Gordo, Thank you for your input. I would like to not be LP dependent. But as for right now I will be using it for cooking, gas dryer, water heater and maybe LP fridge. I will be 100% using wood heat. My other fridge idea was to use the chest freezer conversion.
My reasoning for the 24V instead of 48v is about the money. What I found is that the cost is a lot higher for the 48v equipment. The only advantage I see is that the amp draw is lower tha should increase the battery life. If there are other advantages to 48v I would like to know. I am looking to start out with 8 golt cart batteries. I have been looking into better batteries to start out with.
My water supply will be a 500 gallan water tank in the basement. I found a 12v water pump that will put out 5.3 gal a min and 65 PSI. The well is a deep submersable pump.
TomNovember 6, 2012 at 12:00 am #66859
dustoffer- thanks for the input on the line conditioner. i already use led’s . i’ll try the conditioner.
tooltime- the 48 inverters are the same price but the e pannel for them is more. i know of several the came out of one house. it was a large house off the grid and went to grid tie. the solar company sorta took the client for a ride cause outback’s a field serviceable from off grid to gride tie. however they replaced them all.
remenber the SEQ series for your deep pump it will really take some of the stress off your battery bank. another option between 24/48 would be to stack two 3524’s. the advantage for the 48v would be hi loads like a shopjust one cut on a chop saw surges the inverter to it’s upper limits. batterie life is huge .the upgrade at the begining will pay for itself with one battery bank lasting a couple extra years.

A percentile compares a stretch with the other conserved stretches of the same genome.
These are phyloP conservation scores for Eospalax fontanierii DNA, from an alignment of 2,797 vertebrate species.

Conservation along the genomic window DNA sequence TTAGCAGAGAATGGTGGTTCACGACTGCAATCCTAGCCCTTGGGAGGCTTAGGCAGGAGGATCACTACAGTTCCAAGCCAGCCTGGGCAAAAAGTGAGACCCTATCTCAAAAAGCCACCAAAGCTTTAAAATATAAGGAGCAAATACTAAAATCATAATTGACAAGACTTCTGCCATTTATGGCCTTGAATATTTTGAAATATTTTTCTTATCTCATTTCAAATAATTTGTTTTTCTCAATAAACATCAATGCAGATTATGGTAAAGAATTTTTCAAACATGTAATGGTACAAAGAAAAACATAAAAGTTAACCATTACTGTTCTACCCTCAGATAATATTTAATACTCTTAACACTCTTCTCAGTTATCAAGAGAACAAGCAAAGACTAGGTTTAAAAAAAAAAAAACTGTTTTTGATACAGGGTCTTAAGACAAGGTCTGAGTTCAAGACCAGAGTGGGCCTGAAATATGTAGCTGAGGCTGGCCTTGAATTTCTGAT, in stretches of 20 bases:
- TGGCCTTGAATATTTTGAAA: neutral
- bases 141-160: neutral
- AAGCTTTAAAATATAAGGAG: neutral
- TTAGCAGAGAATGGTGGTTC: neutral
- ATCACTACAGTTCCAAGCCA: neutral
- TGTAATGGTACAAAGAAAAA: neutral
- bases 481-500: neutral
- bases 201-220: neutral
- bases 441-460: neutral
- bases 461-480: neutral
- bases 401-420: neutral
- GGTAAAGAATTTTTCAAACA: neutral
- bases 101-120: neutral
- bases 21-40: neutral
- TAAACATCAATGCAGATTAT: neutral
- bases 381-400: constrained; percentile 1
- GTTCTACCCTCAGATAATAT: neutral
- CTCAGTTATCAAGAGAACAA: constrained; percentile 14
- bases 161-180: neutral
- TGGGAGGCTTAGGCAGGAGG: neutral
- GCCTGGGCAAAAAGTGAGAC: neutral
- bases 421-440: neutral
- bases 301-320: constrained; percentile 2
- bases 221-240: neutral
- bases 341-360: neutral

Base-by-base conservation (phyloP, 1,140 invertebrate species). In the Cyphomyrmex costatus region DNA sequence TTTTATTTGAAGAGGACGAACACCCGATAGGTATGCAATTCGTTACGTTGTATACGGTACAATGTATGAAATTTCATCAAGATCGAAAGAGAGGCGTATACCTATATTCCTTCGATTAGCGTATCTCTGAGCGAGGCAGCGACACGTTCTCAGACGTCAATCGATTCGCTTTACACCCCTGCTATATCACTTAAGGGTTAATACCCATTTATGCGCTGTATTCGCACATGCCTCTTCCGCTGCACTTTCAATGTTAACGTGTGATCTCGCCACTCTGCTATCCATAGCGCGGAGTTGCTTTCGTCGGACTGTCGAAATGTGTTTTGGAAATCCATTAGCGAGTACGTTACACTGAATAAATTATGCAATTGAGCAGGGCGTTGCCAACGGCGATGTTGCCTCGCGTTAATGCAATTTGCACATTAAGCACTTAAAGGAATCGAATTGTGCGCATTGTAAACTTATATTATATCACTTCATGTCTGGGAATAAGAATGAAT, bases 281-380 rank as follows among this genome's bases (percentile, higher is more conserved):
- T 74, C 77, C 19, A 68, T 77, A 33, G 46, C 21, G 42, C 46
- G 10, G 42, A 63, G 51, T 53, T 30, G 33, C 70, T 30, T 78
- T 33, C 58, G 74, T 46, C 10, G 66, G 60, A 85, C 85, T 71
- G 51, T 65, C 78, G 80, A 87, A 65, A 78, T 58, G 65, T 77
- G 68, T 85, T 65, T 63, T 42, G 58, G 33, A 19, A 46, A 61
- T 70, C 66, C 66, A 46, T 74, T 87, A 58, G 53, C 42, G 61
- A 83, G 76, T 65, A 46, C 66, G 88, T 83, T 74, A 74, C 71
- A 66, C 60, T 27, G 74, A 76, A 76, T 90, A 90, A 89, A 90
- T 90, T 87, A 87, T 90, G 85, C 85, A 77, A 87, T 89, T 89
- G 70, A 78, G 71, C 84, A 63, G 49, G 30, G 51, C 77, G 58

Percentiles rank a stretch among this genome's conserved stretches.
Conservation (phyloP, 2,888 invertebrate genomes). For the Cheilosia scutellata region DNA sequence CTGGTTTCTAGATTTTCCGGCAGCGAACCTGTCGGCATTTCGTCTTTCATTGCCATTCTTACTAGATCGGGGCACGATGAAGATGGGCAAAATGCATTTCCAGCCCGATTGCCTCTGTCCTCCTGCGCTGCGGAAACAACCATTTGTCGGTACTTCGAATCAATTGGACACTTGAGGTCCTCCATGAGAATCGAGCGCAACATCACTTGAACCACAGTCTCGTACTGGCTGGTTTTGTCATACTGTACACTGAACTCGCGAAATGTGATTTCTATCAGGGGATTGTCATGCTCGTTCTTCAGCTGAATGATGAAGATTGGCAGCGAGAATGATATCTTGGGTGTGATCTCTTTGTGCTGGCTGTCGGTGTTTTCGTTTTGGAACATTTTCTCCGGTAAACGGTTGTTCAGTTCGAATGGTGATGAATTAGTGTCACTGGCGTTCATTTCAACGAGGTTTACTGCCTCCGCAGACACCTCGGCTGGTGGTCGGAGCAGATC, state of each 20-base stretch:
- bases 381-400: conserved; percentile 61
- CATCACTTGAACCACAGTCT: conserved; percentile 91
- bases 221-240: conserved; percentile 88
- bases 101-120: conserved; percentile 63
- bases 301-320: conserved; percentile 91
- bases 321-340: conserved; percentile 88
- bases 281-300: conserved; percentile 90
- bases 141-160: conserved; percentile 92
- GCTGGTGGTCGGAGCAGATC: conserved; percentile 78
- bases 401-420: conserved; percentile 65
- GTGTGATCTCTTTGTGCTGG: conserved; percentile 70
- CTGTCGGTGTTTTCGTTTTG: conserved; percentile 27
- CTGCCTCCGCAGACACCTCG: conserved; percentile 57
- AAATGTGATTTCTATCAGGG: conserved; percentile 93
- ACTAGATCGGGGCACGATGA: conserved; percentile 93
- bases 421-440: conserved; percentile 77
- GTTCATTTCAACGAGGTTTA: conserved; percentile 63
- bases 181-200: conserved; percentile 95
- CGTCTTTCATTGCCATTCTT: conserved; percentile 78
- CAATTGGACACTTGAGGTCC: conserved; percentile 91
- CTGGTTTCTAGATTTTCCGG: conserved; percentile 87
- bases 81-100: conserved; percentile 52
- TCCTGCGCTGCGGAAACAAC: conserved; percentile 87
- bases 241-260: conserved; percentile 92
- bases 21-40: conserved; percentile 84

lp fridges while they don’t use too much gas. slightly more then a pilot. just a t-stat is 300 bucks. also very few people work on them. heat exchangers are about 600 bucks. so the first time the fridge goes down your looking at over 30% repair to replace. they also have a short life span about 8-10 years. on the freezer conversion. remember the freezer was made to be a freezer. while most people that have done them swear by it. i question the longevity. also by adding considerable insulation to the exterior of the fridge will keep cold in and hot out. 4-6 in.